How to create pointless error reports (and how not to)
Linux's little love notes about software RAID consistency errors makes a perfect example of something that system administrators run into all the time: pointless error reports.
It's worth noting that a pointless error report is something different from a useless error report. A useless error report tells you that something has gone wrong but doesn't identify what it is, what exactly has gone wrong, and so on; you have to hunt that down on your own. A pointless error report shouldn't even have been generated in the first place, at least not in the form that you get it in. Noise from monitoring systems is one form of pointless error reports.
So what makes a pointless error report? The aforementioned software RAID errors have at least three things wrong with them, namely that the error happens all the time, that the 'error' is actually (in theory) something that happens routinely, and that there's nothing you can do about the error in practice. Complaining about non-errors that happen all the time that you can't do anything about anyways is pretty much the jackpot in terms of pointless error reports.
We can turn this around to create a list of what makes a good error report for sysadmins:
- it is complaining about a real error (not a routine and theoretically harmless event)
- ... that does not happen all the time
- ... that is actively dangerous
- ... that you can (and should) do something about
- it contains a clear description of what is wrong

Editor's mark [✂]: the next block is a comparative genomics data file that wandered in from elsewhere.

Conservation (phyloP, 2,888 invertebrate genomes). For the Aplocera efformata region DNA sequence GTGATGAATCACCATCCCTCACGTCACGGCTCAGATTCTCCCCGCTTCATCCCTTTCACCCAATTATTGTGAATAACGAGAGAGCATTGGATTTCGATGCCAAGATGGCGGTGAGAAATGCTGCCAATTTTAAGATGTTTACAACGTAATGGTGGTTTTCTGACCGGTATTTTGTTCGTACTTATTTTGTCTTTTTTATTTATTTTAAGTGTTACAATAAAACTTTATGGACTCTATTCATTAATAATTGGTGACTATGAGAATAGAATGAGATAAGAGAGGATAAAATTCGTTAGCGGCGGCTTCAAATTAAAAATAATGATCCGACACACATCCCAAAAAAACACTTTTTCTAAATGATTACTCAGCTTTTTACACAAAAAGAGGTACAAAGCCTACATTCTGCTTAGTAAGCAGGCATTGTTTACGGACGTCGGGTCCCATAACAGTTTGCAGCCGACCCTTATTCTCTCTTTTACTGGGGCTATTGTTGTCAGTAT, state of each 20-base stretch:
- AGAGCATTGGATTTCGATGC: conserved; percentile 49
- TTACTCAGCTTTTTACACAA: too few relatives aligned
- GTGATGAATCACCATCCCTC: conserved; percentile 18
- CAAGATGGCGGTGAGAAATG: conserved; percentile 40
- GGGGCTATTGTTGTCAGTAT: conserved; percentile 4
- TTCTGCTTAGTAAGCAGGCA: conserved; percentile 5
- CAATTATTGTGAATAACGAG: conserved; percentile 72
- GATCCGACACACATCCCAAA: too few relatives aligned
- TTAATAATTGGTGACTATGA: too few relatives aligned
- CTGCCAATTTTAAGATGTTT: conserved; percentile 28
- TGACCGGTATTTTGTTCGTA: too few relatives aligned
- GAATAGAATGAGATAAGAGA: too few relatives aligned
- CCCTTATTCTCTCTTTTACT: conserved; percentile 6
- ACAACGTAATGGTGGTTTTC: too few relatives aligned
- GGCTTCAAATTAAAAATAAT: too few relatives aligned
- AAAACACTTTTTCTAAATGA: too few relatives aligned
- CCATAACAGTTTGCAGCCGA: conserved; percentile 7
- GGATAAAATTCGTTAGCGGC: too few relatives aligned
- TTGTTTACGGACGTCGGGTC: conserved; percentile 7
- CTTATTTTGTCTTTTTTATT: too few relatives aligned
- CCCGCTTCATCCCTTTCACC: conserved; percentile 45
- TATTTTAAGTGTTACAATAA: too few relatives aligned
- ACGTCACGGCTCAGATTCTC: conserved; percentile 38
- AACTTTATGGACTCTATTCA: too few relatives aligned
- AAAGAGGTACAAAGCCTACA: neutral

- it contains all of the details about the situation that are known, provided that those details are useful for resolving the problem (and not merely useful for debugging the code)
Things that fail some of these criteria may be useful to log and capture for historical purposes, but they do not rise to the level of useful error reports. Failing any of the first four points makes an error report pointless; failing the last two makes it more or less useless.
I include 'is actively dangerous' on the list of important points
because there are always things happening on any system that might be
worthy of note, for example people trying brute force attacks on your
ssh port. What should create error reports is not merely something
wrong, but something that is bad enought that it needs to be dealt with.
Someone failing to get in to your system with ssh is not worthy of a
report; someone ssh'ing in to root and getting the password right but
being refused access because you have
PermitRootLogin set to
the sshd configuration, now that is worthy of an error report.